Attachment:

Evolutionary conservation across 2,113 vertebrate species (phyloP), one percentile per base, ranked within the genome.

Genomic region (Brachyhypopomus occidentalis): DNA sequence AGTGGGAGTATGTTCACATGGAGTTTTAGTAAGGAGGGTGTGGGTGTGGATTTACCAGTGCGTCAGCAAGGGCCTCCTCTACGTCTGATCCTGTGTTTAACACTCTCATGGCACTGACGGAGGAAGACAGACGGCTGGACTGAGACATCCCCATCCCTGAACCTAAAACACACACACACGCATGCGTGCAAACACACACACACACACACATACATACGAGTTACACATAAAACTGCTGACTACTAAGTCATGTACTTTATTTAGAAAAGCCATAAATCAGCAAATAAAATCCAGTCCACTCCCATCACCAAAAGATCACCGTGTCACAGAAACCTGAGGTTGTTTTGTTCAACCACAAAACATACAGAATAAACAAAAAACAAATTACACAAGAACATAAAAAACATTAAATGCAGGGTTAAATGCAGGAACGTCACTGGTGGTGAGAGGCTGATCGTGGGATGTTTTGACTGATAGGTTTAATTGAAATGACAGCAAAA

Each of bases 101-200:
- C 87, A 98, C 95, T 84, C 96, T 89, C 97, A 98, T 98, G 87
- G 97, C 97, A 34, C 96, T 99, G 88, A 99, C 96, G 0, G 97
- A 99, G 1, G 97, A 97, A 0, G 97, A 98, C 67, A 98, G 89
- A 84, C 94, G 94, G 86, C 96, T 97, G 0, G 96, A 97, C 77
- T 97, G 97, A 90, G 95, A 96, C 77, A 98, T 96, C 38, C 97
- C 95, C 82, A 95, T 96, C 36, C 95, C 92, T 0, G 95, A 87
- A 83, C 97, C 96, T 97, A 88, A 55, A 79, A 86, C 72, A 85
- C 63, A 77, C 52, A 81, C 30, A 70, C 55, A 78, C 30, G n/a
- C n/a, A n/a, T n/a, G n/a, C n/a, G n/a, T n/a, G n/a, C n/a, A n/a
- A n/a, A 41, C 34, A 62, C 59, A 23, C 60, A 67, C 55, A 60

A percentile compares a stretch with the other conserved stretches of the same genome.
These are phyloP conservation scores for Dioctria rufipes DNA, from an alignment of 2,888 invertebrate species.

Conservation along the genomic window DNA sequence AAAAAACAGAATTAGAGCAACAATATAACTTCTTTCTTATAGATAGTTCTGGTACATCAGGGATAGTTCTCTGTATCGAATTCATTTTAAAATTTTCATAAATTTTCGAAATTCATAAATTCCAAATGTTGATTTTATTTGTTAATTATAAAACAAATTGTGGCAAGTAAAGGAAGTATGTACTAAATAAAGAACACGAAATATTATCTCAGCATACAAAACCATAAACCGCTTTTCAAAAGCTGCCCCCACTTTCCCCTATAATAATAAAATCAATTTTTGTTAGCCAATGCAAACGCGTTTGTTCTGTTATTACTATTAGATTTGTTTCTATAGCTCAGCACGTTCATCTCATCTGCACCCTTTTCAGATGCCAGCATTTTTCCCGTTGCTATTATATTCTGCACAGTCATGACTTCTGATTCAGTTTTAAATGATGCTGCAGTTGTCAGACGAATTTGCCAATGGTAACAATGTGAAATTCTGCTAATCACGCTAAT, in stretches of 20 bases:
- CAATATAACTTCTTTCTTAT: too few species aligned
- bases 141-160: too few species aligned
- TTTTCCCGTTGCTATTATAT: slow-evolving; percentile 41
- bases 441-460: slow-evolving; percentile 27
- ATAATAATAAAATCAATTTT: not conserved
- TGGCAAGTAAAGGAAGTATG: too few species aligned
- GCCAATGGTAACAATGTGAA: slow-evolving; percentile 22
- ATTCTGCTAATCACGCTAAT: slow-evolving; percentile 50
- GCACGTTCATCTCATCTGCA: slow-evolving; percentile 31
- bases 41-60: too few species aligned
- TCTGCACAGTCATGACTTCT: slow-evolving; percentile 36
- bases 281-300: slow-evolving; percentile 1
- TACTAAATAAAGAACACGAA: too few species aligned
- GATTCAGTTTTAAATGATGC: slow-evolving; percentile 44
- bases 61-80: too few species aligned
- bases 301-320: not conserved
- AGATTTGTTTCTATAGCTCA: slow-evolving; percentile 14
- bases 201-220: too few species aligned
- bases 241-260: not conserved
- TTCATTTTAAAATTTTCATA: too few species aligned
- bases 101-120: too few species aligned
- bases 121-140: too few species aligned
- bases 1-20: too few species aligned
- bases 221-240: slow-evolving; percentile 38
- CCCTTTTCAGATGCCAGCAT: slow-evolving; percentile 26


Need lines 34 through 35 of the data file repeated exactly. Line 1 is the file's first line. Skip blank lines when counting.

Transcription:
- bases 201-220: too few species aligned
- bases 241-260: not conserved